Medically diagnosed infections and risk of childhood leukaemia: a population-based case-control study

National Institute of Cancer Research, National Health Research Institutes, Tainan, Taiwan, ROC.
International Journal of Epidemiology (Impact Factor: 9.2). 07/2012; 41(4):1050-9. DOI: 10.1093/ije/dys113
Source: PubMed

ABSTRACT Previous studies on the association between childhood infections and childhood leukaemia have produced inconsistent results, likely due to the recall error/bias of infection data reported by the parents. The current study used a population-based and record-based case-control design to evaluate the association between childhood leukaemia and infections using the National Health Insurance Research Database of Taiwan.
In all, 846 childhood acute lymphoblastic leukaemia (ALL) and 193 acute myeloid leukaemia (AML) patients newly diagnosed between 2000 and 2008, aged >1 and <10 years, were included. Up to four controls (3374 for ALL and 766 for AML) individually matched to each case on sex, birth date and time of diagnosis (reference date for the controls) were identified. Conditional logistic regression was performed to assess the association between childhood leukaemia and infections.
Having any infection before 1 year of age was associated with an increased risk for both childhood ALL (odds ratio = 3.2, 95% confidence interval 2.2-4.7) and AML (odds ratio = 6.0, 95% confidence interval 2.0-17.8), with a stronger risk associated with more episodes of infections. Similar results were observed for infections occurring >1 year before the cases' diagnosis of childhood leukaemia.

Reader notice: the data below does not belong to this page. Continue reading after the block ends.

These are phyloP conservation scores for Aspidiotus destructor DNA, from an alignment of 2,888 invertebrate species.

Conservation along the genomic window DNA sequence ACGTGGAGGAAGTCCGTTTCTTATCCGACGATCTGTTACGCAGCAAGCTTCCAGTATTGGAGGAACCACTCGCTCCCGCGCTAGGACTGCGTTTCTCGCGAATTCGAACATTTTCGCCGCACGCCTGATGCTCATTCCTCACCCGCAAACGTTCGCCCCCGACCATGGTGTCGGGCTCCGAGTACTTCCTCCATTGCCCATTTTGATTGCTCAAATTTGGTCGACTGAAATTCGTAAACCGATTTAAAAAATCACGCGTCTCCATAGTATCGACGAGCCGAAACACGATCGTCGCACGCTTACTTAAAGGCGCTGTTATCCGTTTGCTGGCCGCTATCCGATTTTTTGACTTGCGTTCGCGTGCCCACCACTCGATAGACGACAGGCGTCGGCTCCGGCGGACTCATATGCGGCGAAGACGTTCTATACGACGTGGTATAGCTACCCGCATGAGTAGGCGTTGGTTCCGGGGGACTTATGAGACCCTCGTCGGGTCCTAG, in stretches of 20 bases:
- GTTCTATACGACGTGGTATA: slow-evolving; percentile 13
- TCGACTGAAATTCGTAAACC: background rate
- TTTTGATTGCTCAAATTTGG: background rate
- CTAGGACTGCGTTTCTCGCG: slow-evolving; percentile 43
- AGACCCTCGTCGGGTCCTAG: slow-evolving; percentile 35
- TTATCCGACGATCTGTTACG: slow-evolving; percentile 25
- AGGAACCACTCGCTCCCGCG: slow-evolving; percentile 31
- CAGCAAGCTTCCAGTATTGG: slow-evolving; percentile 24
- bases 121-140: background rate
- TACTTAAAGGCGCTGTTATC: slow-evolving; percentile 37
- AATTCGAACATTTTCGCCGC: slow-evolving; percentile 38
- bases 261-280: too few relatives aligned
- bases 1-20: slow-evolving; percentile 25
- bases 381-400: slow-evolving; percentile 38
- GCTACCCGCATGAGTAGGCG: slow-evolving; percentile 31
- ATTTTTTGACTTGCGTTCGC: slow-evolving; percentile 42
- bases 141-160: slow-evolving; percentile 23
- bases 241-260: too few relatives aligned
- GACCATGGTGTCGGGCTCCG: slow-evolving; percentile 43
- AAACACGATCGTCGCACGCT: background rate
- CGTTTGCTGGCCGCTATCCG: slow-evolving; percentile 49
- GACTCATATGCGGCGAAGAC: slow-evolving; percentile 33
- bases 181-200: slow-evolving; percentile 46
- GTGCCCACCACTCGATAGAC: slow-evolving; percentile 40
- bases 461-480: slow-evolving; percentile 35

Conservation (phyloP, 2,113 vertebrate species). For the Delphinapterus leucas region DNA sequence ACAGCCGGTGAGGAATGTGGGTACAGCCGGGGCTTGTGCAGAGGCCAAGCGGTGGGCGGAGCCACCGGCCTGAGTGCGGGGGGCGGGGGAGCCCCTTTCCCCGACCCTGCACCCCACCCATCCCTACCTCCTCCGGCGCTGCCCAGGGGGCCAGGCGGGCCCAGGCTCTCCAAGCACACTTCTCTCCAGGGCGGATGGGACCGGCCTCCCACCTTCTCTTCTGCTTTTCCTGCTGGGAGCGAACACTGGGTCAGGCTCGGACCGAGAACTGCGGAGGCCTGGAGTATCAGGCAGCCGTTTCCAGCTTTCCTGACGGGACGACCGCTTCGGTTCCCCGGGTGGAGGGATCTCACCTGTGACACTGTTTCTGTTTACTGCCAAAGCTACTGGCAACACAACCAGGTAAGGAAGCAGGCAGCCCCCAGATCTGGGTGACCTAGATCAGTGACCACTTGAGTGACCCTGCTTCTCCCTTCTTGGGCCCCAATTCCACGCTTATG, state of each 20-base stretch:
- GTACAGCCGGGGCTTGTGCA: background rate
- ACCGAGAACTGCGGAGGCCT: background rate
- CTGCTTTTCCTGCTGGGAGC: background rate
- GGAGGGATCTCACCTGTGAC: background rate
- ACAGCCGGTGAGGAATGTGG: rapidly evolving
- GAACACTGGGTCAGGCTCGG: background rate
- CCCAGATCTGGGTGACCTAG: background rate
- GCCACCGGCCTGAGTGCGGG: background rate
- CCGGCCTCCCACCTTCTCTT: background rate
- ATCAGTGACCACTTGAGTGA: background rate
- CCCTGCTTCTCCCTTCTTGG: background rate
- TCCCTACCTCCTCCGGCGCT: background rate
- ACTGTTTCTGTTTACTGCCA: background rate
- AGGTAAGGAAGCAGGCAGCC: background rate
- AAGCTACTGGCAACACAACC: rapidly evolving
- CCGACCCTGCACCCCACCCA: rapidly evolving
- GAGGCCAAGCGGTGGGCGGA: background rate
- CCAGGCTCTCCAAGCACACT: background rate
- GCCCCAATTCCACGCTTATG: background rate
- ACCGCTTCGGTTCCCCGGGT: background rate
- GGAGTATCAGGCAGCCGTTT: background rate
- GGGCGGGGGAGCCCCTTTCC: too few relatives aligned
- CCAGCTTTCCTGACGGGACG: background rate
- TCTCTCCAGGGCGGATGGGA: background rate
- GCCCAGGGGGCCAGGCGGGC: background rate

Children with leukaemia may have a dysregulated immune function present at an early age, resulting in more episodes of symptomatic infections compared with healthy controls. However, confounding by other infectious measures such as birth order and day care attendance could not be ruled out. Finally, the results are only relevant to the medically diagnosed infections.

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    ABSTRACT: Background:Factors related to early stimulation of the immune system (breastfeeding, proxies for exposure to infectious agents, normal delivery, and exposure to animals in early life) have been suggested to decrease the risk of childhood acute lymphoblastic leukaemia (ALL).Methods:The national registry-based case-control study, ESTELLE, was carried out in France in 2010-2011. Population controls were frequency matched with cases on age and gender. The participation rates were 93% for cases and 86% for controls. Data were obtained from structured telephone questionnaires administered to mothers. Odds ratios (OR) were estimated using unconditional regression models adjusted for age, gender, and potential confounders.Results:In all, 617 ALL and 1225 controls aged ⩾1 year were included. Inverse associations between ALL and early common infections (OR=0.8, 95% confidence interval (CI): 0.6, 1.0), non-first born (⩾3 vs 1; OR=0.7, 95% CI: 0.5, 1.0), attendance of a day-care centre before age 1 year (OR=0.7, 95% CI: 0.5, 1.0), breastfeeding (OR=0.8, 95% CI: 0.7, 1.0), and regular contact with pets (OR=0.8, 95% CI: 0.7, 1.0) in infancy were observed.Conclusions:The results support the hypothesis that conditions promoting the maturation of the immune system in infancy have a protective role with respect to ALL.British Journal of Cancer advance online publication, 12 February 2015; doi:10.1038/bjc.2015.53
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